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Employee focus groups to ponder meaning of respect

Published on Monday, December 12, 2016

By: Ruth Cummins

When University of Mississippi Medical Center employees say they're respected by their supervisors - or not - just what do they mean, and how have their experiences shaped their beliefs?

Creation of five focus groups by the Medical Center seeks to spur frank conversation about employees' views on being respected by managers and the institution as a whole. Their thoughts will drive change going forward, said Reatha Clark, chief business operations officer. The move is a response to the employee engagement survey UMMC employees took last summer.


“This will be a permanent process, and this is step one,” Clark said. “The organization cares about how employees feel about their work. The survey tells us what people think, but the focus groups will help tell us why. We have to talk to people to understand why.

”Even if employees felt before that their voice was heard, leaders seem to have heard their concerns and are doing all they can to encourage them to keep voicing the concerns and sharing their feelings and ideas so that they can truly understand meaningful changes,” she said. “One of these ways is to hire an objective third party to facilitate focus groups about respect.”

UMMC employees in July completed a confidential survey asking for perceptions of their workplace. The survey, administered by the outside group Press Ganey, for the first time was given UMMC-wide, including all Medical Center clinics in the state. It also queried employees on the culture of safety, asking participants if they believe it's safe to be a patient here and how their jobs impact safety. The response rate was 77 percent.

UMMC managers and administrators don't know who did or did not take part and don't have access to individual survey responses, but they know how many total employees in their department participated. The organization has previously conducted an employee survey of health system employees, and noteworthy improvements were implemented, including a suggestion box and creation of a recognition program “because of the great employee feedback from that survey,” Clark said.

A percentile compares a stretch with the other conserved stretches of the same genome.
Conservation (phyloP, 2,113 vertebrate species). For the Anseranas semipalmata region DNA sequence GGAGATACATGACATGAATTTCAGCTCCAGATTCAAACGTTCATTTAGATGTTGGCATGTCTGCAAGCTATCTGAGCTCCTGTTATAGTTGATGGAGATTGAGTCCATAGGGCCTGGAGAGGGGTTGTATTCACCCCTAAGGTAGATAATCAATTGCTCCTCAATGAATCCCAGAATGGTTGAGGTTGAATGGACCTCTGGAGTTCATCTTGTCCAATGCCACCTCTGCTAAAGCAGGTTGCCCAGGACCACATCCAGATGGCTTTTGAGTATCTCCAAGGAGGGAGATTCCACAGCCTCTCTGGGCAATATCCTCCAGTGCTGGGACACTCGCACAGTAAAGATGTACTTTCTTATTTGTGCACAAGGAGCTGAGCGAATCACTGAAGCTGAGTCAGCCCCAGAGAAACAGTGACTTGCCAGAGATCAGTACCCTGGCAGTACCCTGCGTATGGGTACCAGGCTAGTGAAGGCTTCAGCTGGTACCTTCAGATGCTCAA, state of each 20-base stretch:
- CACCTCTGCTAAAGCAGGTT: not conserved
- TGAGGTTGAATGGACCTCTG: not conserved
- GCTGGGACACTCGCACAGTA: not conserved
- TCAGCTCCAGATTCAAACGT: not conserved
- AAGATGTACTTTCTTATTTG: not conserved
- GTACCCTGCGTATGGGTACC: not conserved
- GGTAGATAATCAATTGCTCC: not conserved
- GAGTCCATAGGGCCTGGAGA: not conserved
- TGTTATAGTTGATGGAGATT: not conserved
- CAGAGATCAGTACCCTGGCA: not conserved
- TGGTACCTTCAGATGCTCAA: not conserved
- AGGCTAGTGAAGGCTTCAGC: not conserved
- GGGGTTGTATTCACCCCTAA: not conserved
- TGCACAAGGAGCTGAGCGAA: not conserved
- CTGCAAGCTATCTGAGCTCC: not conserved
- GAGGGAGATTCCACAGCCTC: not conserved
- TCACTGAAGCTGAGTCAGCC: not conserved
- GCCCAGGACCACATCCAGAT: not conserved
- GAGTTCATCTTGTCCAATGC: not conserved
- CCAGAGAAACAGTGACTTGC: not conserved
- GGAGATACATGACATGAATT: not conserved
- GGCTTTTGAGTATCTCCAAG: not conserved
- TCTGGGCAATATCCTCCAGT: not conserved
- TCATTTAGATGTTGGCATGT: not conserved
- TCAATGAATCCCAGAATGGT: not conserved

The just-completed survey “also yielded great employee feedback so leaders can act upon the suggestions to make more noteworthy improvements.”

John Michael Churchill, nurse manager of 3 South, talks with RN's Meagan Wiley, left, and Youlanda Jones about a patient.
John Michael Churchill, nurse manager of 3 South, talks with RN's Meagan Wiley, left, and Youlanda Jones about a patient.

UMMC is employing Birmingham-based New South Research as an outside, arms-length facilitator to use its research-based process to form and lead the new focus groups. Managers and staff won't be in the same focus group so that all can speak freely, Clark said. Discussions New South will lead include definitions of respect in an employee environment; barriers to respect; circumstances in which employees feel disrespect; and examples of respect being shown in the UMMC environment.

“This is how we as an organization learn the back story to the answers we got,” Clark said. “Because the focus groups will be led by a third party and will be handled with great sensitivity, we hope employees will feel comfortable sharing their feelings about respect in a group setting.”

The organization “hopes this decision sends a clear message to employees that their feelings about their work are important, and that leaders want to hear employee voices,” Clark said.


“It's very important that we commit to doing this, because we do value our employees' voices,” said Michael Estes, chief human resources officer. “There's not a right or wrong answer. We just want to get a better understanding of it.”

Each focus group will include about 10 people; three groups will consist of staff, and two of managers. All employees can volunteer for a focus group, and a campus memo will be sent out Dec. 14 “for people to raise their hands and say they'd like to be considered,” Clark said.

Even though only about 50 employees will participate in the focus groups, efforts will be made to ensure the five groups are representative of the entire organization. The January focus groups will be limited to UMMC's Jackson campus; other locations will be scheduled later in the year.

“After the first of the year, we'll send out a notice to people asking them to please confirm they can attend one of the focus group meetings at a particular date and time, and we'll do what we need to do with contacting supervisors to make sure employees are given the time to participate,” Clark said.

After receiving feedback from New South, recommendations and an action plan will be developed, she said.

“We have a professional responsibility to respond, and to acknowledge employees' participation,” Estes said. “There were things on the survey that we were proud of, and there were things we absolutely feel like we have to act upon.

“We've got a lot of colleagues who want to be heard. They had a lot to say to us.”